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A Brief History of Civil Rights in the United States: Transgender Rights in the United States

This guide focuses on the civil rights that various groups have fought for within the United States.

Introduction to Transgender Rights in the United States

Transgender is a term used to describe people whose gender identity does not match the gender they were assigned at birth. It is an umbrella term that encompasses nonbinary and genderqueer people, or people whose gender do not fall on the male/female spectrum, as well. In the United States, it is estimated that 1.4 million adults identify as transgender.

Unsurprisingly, transgender rights in the U.S. vary from state to state. To date there has been only one Supreme Court case regarding the rights of the transgender population. The transgender community has historically been discriminated against in the realm of employment, marriage, medicine, incarceration, and the military, along with many other aspects of life considered normal for cisgender, or non-transgender, people. Transgender people are many times more likely to experience homelessness, unemployment, and mental illness than their cisgender counterparts. The U.S. court system has offered sparse legal protections for transgender individuals and has in fact, invalidated the lived experiences of almost every trans person who has sought restitution for discrimination.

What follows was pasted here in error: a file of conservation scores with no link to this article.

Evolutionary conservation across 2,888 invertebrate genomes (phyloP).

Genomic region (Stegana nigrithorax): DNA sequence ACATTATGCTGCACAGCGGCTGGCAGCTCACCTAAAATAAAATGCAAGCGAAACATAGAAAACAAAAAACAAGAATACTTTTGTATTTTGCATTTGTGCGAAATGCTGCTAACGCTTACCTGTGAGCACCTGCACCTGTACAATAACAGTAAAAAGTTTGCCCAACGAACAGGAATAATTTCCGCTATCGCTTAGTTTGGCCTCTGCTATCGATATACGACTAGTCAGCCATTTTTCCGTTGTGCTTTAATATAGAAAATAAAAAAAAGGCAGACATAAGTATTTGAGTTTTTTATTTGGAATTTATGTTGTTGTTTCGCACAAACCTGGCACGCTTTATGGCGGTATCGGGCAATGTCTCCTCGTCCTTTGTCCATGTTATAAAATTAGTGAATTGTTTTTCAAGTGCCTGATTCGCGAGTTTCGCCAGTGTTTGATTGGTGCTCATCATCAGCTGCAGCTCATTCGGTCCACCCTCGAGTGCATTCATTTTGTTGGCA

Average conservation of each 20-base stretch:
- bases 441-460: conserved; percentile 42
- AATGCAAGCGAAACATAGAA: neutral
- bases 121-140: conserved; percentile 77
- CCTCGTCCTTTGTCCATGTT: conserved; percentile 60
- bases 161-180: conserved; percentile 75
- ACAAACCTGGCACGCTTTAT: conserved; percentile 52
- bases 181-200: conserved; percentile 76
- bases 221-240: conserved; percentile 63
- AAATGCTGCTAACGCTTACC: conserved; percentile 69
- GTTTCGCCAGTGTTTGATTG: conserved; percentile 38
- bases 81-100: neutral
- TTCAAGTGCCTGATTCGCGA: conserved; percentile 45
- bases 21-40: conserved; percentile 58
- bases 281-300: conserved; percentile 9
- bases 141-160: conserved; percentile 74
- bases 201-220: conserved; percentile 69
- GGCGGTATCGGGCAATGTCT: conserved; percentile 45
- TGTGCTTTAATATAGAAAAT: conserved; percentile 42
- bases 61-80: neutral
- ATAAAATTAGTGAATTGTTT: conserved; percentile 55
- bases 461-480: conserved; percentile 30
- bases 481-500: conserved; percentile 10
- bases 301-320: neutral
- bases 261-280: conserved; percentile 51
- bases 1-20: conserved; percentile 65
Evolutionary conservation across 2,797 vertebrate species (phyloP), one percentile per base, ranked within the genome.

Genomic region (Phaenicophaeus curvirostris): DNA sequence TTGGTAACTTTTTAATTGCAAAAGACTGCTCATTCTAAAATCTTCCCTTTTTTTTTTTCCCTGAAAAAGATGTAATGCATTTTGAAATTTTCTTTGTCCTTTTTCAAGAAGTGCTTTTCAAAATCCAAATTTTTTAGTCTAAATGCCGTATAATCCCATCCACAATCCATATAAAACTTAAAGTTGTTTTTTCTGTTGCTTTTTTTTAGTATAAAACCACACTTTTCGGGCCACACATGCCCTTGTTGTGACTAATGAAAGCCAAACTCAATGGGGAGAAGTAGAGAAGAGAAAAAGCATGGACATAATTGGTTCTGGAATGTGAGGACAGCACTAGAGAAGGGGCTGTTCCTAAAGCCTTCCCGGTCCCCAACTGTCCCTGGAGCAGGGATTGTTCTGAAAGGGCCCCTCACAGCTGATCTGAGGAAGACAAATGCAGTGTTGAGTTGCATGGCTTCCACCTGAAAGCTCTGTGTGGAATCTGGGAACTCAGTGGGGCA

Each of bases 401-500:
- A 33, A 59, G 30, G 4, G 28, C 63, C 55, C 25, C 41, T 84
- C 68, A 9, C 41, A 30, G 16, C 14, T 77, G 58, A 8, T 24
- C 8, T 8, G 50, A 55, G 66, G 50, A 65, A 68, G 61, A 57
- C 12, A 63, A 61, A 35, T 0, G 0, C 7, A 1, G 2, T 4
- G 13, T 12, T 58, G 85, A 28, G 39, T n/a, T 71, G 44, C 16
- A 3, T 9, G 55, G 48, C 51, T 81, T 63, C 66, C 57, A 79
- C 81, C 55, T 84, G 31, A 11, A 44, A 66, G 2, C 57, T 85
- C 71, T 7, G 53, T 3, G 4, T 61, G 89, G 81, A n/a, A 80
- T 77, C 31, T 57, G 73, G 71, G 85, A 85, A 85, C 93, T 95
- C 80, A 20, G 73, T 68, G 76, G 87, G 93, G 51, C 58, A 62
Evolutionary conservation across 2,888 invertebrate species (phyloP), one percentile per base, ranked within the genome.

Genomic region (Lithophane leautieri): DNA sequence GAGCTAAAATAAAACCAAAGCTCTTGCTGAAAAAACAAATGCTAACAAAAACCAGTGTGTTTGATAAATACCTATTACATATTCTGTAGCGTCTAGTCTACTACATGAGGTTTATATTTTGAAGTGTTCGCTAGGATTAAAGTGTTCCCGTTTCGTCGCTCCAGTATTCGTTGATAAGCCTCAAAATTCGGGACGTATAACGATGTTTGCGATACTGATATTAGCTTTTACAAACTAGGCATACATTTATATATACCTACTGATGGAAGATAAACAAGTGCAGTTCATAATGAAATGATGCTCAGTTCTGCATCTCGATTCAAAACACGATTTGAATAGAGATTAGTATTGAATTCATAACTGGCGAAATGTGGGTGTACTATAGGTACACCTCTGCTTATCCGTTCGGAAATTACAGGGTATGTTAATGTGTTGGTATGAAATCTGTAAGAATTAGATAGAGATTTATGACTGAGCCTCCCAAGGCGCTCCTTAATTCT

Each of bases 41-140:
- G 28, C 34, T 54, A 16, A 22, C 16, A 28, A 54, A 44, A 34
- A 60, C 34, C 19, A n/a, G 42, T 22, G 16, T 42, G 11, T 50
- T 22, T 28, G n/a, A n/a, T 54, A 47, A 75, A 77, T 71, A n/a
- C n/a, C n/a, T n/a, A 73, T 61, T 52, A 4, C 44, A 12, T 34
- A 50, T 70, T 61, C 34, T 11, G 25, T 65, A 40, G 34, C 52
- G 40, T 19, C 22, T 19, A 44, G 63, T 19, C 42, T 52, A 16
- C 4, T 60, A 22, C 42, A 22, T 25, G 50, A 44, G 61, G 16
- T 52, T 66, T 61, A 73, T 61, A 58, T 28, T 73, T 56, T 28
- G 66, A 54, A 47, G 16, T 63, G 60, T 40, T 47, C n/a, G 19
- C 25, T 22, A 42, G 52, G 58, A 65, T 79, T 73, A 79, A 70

In 2020, the Supreme Court held that title VII’s employment protections extends to transgender individuals.


Notable Supreme Court Cases and Executive Policies


Selected Library Resources:

  • Kayla Bender-Baird, Transgender Employment Experiences: Gendered Perceptions and the Law, HD6285.5.U6 B46 2011
  • Transgender Family Law: A guide to effective advocacy, HQ77.9 .T73 2012
  • Paisley Currah, Richard Huang, and Sharon Minter, Transgender Rights, HQ77.9 .T716 2006


Additional Resources:


A short history of trans people's long fight for equality by Sammy Nour Youmes



Ending Gender by Scott Turner Schofield